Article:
We Cannot be Silent! Mutuality and Interdependence: How we have dealt with these concepts. (Part 2)
The question is: Have we embraced these differences? Or have we ignored or tried to mould the “other” in our midst into something more familiar?
In addressing the idea that we live in the conscious presence of difference, Cecile Meijer, RSCJ reminds us that: “The presence of God within all creation is not only repeated over and over again in the Scriptures, this life-giving breath of God has been sustaining energy throughout our human history.” Thomas Merton articulates this reality of the God Within in these words: “God has, so to speak, put something of the divine goodness in everything. There are holy sparks in all created beings. The human task is to see these things and to liberate the divine sparks in creation by praise, love and joy.”
A meticulous advocate and educator, Meijer says: “Respect for each human being and organism on planet Earth – persons, animals, plants, etc. – as God’s home breaks down walls and prejudices. What it boils down to is the realization that if God lives in me, then God lives equally in my neighbour and in everything that breathes – everything that is.”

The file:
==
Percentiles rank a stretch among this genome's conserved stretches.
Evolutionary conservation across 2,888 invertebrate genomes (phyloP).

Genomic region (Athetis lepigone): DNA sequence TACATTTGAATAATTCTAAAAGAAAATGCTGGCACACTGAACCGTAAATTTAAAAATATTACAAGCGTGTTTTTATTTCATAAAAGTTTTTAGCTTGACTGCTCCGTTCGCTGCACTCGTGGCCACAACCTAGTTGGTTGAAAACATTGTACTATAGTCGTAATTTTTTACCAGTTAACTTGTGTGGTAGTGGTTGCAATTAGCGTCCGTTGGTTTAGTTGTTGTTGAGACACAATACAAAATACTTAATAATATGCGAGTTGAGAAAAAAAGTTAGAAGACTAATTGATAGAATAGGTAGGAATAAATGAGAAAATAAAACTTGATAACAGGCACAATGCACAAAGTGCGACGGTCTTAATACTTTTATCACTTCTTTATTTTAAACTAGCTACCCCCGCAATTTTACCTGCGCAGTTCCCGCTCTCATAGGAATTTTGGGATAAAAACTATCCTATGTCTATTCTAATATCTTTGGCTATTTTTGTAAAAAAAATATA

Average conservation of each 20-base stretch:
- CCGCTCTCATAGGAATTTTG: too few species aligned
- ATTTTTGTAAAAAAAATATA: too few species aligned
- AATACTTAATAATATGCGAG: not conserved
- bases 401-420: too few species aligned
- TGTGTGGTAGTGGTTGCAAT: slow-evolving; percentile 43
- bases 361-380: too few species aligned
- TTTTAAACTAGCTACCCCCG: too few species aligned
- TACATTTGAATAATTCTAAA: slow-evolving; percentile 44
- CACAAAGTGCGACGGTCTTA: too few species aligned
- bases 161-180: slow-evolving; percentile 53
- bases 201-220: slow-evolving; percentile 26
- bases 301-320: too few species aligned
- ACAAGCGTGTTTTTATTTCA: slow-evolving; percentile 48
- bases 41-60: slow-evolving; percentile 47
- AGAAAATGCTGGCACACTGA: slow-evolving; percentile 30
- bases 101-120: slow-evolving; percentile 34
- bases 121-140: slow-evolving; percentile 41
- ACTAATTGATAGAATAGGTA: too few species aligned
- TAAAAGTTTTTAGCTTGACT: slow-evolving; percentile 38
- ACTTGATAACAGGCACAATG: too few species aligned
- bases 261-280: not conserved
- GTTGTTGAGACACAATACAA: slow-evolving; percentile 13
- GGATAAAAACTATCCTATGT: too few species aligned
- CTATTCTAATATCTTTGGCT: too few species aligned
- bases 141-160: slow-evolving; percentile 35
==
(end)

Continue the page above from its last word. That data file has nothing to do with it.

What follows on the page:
This awareness has huge implications. For example, as Christians we are continuously invited to make room for God, to widen the flaps of our tent, so to speak.
But if God lives equally in other people, doesn’t this mean that we are called to make it possible for other people to widen the flaps of their tents by living in more dignity? Doesn’t that challenge us to work for structural change so that the growing inequalities within and among countries can be addressed? (Cecile Meijer, “The Indwelling Presence on our World, It is good for us be here, Xlibris, 2015, p.8)
Sadly, in recent years, our world has both witnessed and experienced a coarsening of discourse in the political realm. Demonizing the “other”, instead of disagreeing civilly and attempting to arrive through compromise at consensus, has become the norm. How can we educate and invite each other to shift our ‘safe-zone’ thinking and journey toward the “other”, embracing the concept of oneness and the realisation that we are all in this together?
In an age of extremism, ethical tensions, civilizational clashes, and the use of religion to justify unspeakable terror, humanity